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Old 09-04-2017, 01:18 PM   #21 (permalink)
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P.S I am sorry about my poor grammar, I find it very challenging now to articulate myself in a coherent manner. Something I never had an issue with in the past
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Old 09-04-2017, 02:05 PM   #22 (permalink)
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Hang on, brett.

Give your body time to heal.

I am one for whom meds make things worse, not better. Keep seeking and be patient.

Good nutrition is super important for rebuilding, so do as much research as you can to support your body and mind.
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Old 09-04-2017, 05:22 PM   #23 (permalink)
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Hi Brett, I'm sorry to hear you've continued to struggle. It's so important to have supportive people around you, so I hope you can find a better sponsor. I've dealt with None of this is your fault. None. I've dealt with unsupportive and judgmental sponsors too. Remember they are just humans who bring their own baggage into the relationship, which we all are. You are not doing anything wrong, you just need to find someone who understands and supports you. There are good people out there.
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Old 09-06-2017, 03:52 AM   #24 (permalink)
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Well I have heeded everyone's advice about good nutrition so this is a brief summary of what i'm on. I eat 3 healthy, balanced meals a day however I do drink a lot of coffee (about 6 cups a day) which I do think is a lot and that I should cut down on it .

I've done some research online about some supplements that can give me that extra boost of nutrients I might be lacking for rebuilding to speed up the recovery process. I'm currently on an assortment of vitamins and minerals listed as follows :-

- Vitamin B Complex (necessary for energy and cognition)
- Magnesium (Supports relaxation, sleep, and nervous system functioning) ,
- A-Z Multi Vitamin (compensates for weak spots in your diet and repairs
deficiencies you might not know about)
- Triple Strength Omega Complex Oil (helps regenerate brain tissure, improves mood),
- 5-HT1 (Serotonin booster)

If there is anything else anyone could recommend that has helped then please leave you're suggestions below! Thank you!
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Old 09-06-2017, 06:18 AM   #25 (permalink)
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I think you're doing great Brett. Personally it did help me to cut down on caffeine. Be patient and stick with it, recovery and a healthy lifestyle doesn't promise immediate results but gradually you'll notice a difference. Get to meetings and socialize too, being around others does wonders for my morale.
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Old 09-13-2017, 12:00 AM   #26 (permalink)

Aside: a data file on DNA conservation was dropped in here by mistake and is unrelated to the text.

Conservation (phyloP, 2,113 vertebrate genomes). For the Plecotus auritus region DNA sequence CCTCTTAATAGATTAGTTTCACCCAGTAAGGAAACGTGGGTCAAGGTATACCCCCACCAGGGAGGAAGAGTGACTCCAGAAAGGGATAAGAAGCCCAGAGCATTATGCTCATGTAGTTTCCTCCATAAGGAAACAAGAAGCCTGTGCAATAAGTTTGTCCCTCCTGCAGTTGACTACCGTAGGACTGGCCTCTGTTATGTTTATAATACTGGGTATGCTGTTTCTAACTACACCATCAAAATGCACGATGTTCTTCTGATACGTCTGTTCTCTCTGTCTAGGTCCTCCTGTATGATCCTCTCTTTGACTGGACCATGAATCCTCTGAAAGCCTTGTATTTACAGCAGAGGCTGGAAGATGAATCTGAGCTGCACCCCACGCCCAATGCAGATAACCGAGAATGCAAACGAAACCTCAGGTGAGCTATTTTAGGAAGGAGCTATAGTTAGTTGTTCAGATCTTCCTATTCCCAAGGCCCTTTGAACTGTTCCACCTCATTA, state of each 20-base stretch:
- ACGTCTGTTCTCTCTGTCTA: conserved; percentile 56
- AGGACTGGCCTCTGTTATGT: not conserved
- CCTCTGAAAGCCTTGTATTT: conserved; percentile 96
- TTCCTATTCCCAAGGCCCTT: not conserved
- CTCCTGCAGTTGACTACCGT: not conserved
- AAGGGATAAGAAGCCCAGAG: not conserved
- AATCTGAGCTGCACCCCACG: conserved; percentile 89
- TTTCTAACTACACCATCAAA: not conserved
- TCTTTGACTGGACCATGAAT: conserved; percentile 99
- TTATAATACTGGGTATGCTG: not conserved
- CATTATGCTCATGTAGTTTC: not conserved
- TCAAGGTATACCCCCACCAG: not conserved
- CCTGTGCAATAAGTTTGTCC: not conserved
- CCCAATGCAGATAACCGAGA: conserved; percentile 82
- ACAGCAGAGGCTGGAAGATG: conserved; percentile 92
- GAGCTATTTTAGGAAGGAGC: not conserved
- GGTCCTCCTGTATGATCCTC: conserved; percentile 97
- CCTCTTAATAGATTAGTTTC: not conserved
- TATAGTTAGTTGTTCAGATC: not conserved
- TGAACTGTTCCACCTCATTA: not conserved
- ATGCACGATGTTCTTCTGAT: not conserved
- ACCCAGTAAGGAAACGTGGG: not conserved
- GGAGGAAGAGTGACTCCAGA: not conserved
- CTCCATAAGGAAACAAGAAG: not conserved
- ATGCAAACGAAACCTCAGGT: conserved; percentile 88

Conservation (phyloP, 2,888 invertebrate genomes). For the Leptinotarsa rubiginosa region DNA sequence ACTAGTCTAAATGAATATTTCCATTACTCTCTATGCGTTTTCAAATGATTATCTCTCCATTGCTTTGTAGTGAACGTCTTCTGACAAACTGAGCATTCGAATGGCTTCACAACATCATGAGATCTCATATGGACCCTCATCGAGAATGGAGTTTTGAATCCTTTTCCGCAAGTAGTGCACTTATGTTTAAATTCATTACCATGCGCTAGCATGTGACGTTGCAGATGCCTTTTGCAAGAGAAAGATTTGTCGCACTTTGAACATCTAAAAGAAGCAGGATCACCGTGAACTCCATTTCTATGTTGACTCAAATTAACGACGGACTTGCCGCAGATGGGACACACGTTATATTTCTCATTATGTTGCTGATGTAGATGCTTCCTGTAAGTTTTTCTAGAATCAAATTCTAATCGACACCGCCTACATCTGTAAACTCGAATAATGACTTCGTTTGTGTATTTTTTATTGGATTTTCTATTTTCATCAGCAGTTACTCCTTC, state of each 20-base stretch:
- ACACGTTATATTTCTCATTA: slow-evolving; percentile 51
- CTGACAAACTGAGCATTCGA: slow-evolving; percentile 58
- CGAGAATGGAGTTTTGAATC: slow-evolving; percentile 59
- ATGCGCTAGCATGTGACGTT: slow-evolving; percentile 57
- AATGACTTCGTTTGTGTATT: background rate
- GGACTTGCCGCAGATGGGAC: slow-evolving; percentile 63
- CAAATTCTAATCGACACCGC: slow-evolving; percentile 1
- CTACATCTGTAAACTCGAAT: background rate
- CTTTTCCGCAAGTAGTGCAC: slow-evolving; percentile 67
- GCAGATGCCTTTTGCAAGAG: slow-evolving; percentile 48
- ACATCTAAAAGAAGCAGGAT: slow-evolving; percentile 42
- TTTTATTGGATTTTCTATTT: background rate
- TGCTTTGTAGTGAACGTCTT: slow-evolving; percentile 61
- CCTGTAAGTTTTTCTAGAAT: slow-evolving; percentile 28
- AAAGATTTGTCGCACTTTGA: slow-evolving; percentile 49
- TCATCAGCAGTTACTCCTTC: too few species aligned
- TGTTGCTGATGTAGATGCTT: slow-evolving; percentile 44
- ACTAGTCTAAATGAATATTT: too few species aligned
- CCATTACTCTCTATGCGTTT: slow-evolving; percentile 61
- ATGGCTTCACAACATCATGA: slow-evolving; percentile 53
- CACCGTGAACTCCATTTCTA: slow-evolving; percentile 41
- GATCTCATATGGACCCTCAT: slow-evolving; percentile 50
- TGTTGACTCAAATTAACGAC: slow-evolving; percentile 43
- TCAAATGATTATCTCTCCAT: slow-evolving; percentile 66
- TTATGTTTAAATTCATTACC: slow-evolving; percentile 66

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Hey Brett,

I'm just an internet stranger but I hope that sharing my story will help you a little bit.

This year I've gone through almost exactly what you've described but I can feel myself getting better. It's not straight line better -- some days are really crappy, others are good, and others are all over the place -- but it's a huge improvement over what I would call "rock bottom". Nobody told me that "rock bottom" might come after getting sober...

For the first 4 - 6 weeks after quitting, I was a little anxious, but nothing too bad, but after that, anxiety, depression, brain fog, and paranoia started creeping up. It got worse and worse until one night about 3 and a half months out I had the most terrifying night of my life. Felt like a void opened up under me and I was just trapped in darkness. I started having panic attacks and couldn't sleep for almost a week. Checked myself into an inpatient psych unit (honestly the best decision I've ever made). They said bipolar disorder but the drugs they gave me didn't help at all (zyprexa, ativan, and lithium), so I dropped the drugs and have been trying to fight through things on my own.

I'm about 8 months out and if it weren't for a couple of slip-ups, I think I'd be close to where I was before I drank. You will get better. Stay in touch with your doctors and make sure to ask for help if you feel like things are getting out of control, but keep an eye on the light at the end of the tunnel because it's real and you'll get there. And I know they're the doctors and I'm just an internet stranger, but I've gone through withdrawals that most of them never have, and I think that some of the emotional instability that accompanies sobriety might be getting attributed to bipolar disorder rather than your brain trying to recalibrate itself after substance abuse. I guess if that's what bipolar disorder is then I've got it too, but it's weird that it seems to be clearing up with time.